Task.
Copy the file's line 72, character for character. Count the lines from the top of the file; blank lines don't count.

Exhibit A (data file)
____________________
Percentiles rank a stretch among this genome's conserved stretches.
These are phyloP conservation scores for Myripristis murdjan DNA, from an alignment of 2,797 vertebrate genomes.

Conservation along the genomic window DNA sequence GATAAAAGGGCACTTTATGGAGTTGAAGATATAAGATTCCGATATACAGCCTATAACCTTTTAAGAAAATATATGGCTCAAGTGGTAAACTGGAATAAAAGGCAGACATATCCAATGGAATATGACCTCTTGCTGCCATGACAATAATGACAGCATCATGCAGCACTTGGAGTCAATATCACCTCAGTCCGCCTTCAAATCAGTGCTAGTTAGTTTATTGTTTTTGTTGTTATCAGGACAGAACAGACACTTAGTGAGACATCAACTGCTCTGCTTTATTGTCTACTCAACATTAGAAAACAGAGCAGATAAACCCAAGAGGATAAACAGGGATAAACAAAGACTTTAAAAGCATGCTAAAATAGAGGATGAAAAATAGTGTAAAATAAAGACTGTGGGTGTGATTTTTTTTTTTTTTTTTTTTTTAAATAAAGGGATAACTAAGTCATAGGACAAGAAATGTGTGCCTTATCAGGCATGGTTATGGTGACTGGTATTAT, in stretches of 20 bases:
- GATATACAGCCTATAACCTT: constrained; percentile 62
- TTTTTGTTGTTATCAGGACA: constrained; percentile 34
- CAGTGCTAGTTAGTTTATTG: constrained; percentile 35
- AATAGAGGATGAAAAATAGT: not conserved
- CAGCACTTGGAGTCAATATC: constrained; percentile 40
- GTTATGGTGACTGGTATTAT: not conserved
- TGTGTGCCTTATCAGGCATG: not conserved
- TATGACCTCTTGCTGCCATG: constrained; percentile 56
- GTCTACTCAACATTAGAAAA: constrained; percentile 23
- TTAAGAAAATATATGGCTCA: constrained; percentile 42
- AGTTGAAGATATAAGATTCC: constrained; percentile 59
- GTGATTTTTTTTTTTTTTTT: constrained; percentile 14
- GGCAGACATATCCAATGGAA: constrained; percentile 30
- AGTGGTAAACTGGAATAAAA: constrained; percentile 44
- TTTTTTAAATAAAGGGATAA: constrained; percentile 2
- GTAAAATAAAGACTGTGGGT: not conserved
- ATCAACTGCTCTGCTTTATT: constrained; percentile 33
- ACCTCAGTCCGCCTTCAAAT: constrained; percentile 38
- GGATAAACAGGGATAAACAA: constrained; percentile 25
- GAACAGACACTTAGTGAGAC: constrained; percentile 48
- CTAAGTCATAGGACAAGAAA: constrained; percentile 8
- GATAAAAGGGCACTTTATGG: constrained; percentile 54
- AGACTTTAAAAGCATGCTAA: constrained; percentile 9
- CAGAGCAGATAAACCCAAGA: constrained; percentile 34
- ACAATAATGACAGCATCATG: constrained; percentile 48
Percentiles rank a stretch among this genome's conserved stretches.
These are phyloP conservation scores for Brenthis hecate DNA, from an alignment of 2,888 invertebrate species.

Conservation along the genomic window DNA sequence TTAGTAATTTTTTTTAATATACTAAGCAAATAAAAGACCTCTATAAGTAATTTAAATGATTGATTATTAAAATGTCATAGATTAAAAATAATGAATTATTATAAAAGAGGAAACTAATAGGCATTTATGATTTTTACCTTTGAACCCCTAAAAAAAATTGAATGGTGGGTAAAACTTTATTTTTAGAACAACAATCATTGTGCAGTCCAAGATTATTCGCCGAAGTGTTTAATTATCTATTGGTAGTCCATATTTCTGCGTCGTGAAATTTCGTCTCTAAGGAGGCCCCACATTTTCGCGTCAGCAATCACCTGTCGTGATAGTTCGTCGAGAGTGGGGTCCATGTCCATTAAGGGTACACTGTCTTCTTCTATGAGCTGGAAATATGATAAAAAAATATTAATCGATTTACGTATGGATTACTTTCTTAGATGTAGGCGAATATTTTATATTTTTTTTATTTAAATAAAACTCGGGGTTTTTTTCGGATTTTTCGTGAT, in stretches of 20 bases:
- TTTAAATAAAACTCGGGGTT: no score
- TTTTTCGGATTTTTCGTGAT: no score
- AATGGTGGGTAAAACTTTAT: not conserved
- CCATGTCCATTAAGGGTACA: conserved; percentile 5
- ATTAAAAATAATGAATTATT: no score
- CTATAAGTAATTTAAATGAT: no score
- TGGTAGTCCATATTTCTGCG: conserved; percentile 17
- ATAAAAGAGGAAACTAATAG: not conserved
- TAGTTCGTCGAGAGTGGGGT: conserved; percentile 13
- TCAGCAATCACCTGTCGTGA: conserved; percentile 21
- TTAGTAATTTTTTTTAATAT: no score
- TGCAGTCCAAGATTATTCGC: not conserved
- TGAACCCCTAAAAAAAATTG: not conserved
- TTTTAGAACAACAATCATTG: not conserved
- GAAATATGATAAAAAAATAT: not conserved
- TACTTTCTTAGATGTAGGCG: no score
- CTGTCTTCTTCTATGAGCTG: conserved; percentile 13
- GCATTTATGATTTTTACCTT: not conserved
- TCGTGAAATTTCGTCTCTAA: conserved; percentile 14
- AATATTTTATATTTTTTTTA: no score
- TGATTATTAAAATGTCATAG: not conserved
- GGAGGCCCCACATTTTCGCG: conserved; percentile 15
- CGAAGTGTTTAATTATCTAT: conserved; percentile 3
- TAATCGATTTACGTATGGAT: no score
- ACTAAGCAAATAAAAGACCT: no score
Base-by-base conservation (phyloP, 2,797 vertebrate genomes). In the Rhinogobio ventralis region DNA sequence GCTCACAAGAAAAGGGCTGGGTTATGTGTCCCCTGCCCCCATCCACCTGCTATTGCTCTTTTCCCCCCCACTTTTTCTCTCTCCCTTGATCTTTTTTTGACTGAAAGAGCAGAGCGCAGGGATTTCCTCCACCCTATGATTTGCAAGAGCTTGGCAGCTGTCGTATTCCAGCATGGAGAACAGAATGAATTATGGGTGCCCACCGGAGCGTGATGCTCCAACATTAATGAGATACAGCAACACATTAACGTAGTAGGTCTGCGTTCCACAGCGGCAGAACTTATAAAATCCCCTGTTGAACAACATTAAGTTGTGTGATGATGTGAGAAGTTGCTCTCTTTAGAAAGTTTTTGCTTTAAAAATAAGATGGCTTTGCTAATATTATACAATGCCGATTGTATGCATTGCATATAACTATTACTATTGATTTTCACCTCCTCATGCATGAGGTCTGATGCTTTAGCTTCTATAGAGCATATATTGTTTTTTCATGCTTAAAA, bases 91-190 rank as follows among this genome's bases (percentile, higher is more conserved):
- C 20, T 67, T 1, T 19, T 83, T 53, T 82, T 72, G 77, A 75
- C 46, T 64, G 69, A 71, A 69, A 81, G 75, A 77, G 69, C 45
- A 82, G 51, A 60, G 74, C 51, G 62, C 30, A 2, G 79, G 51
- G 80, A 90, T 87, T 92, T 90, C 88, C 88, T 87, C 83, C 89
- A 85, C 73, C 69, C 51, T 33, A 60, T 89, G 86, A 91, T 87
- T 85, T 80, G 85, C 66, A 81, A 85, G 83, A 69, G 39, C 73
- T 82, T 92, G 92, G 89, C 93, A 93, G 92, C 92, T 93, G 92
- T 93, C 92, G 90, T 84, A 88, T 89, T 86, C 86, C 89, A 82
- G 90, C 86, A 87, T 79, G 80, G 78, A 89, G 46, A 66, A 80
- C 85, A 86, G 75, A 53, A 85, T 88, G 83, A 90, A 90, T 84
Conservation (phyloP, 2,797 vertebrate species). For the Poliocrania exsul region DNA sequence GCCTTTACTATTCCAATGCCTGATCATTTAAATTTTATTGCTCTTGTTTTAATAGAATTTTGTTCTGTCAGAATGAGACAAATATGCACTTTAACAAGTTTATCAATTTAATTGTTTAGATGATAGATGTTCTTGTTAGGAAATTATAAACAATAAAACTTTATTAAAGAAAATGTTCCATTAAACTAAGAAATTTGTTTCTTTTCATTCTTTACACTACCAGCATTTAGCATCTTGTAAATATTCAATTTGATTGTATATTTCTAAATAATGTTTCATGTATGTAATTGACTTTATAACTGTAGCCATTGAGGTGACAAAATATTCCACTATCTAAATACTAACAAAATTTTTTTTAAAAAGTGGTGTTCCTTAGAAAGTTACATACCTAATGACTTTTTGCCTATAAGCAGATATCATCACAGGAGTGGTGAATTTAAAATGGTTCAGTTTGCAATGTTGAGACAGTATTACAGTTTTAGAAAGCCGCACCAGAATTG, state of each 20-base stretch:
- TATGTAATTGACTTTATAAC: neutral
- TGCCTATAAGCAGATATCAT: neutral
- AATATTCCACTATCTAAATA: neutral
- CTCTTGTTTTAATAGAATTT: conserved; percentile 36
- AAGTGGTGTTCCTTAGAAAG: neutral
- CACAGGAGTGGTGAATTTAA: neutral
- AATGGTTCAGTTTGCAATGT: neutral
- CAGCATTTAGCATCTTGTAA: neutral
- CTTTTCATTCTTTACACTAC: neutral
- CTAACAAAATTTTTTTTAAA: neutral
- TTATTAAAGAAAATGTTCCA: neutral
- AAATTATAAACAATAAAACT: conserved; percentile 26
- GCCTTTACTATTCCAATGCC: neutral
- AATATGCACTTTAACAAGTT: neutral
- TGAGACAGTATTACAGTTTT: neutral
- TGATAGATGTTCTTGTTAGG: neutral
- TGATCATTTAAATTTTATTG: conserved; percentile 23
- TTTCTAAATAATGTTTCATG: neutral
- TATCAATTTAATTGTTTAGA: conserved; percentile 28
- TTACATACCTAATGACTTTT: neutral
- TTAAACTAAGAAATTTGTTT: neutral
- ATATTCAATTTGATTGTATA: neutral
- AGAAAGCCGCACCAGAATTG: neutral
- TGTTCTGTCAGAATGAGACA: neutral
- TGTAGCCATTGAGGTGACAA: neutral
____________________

- CTCTTGTTTTAATAGAATTT: conserved; percentile 36